“It won’t be easy to walk away from here,” Langford said outside the funeral Thursday of Rhonita Miller and her four children. “This is our home. But you need to do what you need to do to stay safe.”
For generations, the several hundred residents of La Mora lived safely here in northern Mexico, even as the presence of drug cartels around them grew, eventually outnumbering the police and soldiers. They kept their doors unlocked. They let their children play unattended. The town felt like their own secret, a place they would never leave.
The bilingual U.S.-Mexican citizens of La Mora became activists here. They became some of the region’s most prominent farmers. They ran for public office.
“Until this week, I thought I would die here,” said Loretta Miller, 53, Rhonita’s mother-in-law. “Now I don’t feel safe.”
A communal decision to give up on Mexico would reflect the specific calculus of one of the country’s most isolated and unusual communities. Yet it would also reflect Mexico’s descent into mass violence — a canary in the coal mine, a community that has survived through dark days here but saw the present moment as much darker.
In the hours after the community recovered the bodies of the three mothers and six children shot to death in a succession of attacks outside town on Monday — several charred after their vehicle was set on fire — some families began huddled conversations about leaving.
David Langford, whose wife, Dawna, and two children were killed, spoke of buying property in the United States.
Joe Darger, whose daughter had married into the La Mora community, told her that he no longer felt safe visiting her here.
His son-in-law agreed. “Home sweet home, but not so sweet anymore,” he told Darger.
“That innocence is broken,” Darger said. “When you don’t feel safe, that’s your primary need as a human being.”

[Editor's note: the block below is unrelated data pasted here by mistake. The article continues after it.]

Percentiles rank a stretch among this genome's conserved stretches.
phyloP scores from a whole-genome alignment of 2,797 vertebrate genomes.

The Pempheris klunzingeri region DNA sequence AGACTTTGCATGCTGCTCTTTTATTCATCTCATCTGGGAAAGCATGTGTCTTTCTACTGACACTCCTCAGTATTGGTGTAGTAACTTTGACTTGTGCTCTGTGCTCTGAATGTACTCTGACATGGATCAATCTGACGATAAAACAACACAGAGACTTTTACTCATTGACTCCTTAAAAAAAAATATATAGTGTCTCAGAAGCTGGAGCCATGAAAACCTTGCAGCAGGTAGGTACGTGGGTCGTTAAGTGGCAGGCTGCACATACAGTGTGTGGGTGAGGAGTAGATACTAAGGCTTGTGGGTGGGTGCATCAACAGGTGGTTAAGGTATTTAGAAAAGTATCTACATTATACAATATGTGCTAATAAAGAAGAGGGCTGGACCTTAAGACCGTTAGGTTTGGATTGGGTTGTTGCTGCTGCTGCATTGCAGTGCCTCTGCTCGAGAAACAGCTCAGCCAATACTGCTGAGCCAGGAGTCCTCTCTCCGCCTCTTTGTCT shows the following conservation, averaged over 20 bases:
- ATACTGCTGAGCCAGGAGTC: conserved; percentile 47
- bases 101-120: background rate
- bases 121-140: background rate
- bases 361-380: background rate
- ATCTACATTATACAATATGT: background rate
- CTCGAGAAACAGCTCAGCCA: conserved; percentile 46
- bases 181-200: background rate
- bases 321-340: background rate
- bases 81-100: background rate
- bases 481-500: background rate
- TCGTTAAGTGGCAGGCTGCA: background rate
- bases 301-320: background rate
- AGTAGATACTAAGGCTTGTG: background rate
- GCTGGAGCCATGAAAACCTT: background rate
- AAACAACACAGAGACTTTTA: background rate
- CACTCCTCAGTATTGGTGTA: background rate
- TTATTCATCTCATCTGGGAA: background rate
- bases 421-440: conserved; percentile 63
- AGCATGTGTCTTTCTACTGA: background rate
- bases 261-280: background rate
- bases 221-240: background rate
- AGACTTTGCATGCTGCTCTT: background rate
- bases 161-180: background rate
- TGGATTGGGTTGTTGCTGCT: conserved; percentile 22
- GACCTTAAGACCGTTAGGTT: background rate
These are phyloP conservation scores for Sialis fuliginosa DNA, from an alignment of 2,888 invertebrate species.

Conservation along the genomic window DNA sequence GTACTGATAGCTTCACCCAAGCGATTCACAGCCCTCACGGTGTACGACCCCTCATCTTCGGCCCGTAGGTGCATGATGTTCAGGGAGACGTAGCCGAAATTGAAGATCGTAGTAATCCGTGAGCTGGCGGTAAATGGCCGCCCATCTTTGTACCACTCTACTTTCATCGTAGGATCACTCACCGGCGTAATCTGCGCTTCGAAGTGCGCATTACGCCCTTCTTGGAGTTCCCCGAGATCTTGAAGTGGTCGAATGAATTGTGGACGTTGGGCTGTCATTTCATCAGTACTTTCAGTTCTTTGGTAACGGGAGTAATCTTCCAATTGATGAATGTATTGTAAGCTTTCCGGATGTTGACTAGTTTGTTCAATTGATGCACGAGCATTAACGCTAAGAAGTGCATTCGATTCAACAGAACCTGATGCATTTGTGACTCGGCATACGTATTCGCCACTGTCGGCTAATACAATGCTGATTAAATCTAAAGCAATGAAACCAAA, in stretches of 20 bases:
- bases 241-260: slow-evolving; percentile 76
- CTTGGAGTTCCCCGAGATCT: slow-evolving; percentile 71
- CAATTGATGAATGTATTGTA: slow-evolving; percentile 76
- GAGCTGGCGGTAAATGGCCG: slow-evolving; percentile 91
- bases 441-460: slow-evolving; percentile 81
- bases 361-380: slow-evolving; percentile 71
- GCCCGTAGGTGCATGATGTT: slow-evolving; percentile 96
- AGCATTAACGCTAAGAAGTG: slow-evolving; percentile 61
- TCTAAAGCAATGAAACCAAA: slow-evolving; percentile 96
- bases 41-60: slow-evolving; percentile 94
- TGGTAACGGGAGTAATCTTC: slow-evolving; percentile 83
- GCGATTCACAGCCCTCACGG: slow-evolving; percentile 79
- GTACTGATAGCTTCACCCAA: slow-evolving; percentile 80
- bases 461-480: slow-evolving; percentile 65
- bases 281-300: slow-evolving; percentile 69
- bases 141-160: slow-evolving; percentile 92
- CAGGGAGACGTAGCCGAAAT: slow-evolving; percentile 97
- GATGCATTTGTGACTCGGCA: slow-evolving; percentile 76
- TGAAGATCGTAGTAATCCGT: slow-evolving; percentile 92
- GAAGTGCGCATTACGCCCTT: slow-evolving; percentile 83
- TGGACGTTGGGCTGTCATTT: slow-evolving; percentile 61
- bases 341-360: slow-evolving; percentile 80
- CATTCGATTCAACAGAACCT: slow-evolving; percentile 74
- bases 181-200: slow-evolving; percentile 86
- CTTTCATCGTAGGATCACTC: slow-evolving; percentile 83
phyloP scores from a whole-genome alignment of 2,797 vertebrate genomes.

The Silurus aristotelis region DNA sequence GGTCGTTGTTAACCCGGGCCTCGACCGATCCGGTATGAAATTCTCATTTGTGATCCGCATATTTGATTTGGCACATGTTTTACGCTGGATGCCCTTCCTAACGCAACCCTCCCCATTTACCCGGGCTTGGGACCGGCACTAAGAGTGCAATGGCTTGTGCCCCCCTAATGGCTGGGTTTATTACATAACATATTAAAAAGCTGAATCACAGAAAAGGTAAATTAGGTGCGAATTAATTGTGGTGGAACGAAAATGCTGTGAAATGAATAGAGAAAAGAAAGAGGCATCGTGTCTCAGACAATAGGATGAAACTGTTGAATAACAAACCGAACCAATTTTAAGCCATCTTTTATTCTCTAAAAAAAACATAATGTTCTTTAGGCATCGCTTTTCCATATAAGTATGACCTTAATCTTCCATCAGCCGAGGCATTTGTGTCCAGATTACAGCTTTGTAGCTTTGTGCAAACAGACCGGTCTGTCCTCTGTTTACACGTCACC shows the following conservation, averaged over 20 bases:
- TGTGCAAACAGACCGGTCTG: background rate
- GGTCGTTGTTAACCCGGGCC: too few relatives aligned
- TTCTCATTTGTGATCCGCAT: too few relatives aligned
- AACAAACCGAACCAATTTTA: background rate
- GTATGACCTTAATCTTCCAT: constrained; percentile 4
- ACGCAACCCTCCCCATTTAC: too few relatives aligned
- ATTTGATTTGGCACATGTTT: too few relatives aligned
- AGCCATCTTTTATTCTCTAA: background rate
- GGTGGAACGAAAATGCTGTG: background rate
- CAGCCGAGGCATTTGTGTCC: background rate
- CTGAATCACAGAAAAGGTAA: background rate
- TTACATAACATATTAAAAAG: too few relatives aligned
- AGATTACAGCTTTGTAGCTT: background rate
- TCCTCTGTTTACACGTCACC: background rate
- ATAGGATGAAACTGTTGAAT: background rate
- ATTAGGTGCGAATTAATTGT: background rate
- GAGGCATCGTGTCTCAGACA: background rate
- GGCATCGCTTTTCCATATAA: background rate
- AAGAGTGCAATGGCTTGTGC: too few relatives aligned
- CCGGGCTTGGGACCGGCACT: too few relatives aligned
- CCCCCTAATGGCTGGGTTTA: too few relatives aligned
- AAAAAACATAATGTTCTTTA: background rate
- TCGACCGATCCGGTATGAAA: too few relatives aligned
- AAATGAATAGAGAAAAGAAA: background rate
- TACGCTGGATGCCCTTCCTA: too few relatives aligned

But within the community, a division has emerged between those ready to leave and those who want to stay and fight for justice. That rift was on display during some of Thursday’s funeral eulogies.
“La Mora isn’t the best place for us to live. It’s the only place,” said Adrian LeBaron, Rhonita’s father.
He spoke literally and metaphorically about the dirt road where his daughter was killed, urging the community to remain.
“That road should become the safest place for us to cross,” he said. “So that we are free.”
In recent years, the community’s young have increasingly left to work in the United States, many in oil and gas in North Dakota. Young men such as William Langford used their American salaries to build large, suburban-style homes in La Mora’s foothills.
But when they came back to visit, they noticed that the town was becoming more tense. They were accustomed to cartel checkpoints, which they passed easily, as soon as the armed cartel members recognized them. But those checkpoints grew more threatening, with more unfamiliar men.
“More heated,” William Langford said. “We were used to them just leaving us alone. But that was changing.”
As he spoke, another member of the family, Adam Langford, vehemently disagreed with William’s calculus.
“I’m not leaving,” he said. “What can you do? Do you run? That doesn’t fix anything.”
Adam Langford, who has twice served as mayor of the municipality, said the community of La Mora could help push for a solution to the region’s violence. He is acutely aware that because the victims of the tragedy were American, the attack is receiving a disproportionate amount of attention — a spotlight on which he would like to capitalize.
“With all this attention on us, maybe that will pressure the Mexican government to do something,” he said.
But as the eulogies continued into Thursday evening, services protected by Mexico’s national guard, the commitment to stay in La Mora was overshadowed by a pervasive sense of fear.
When Corina LeBaron began to eulogize Rhonita Miller, her sister, she acknowledged how difficult it was for the mourners to show up.
“Thank you for coming,” she said. “I know it was scary to come.”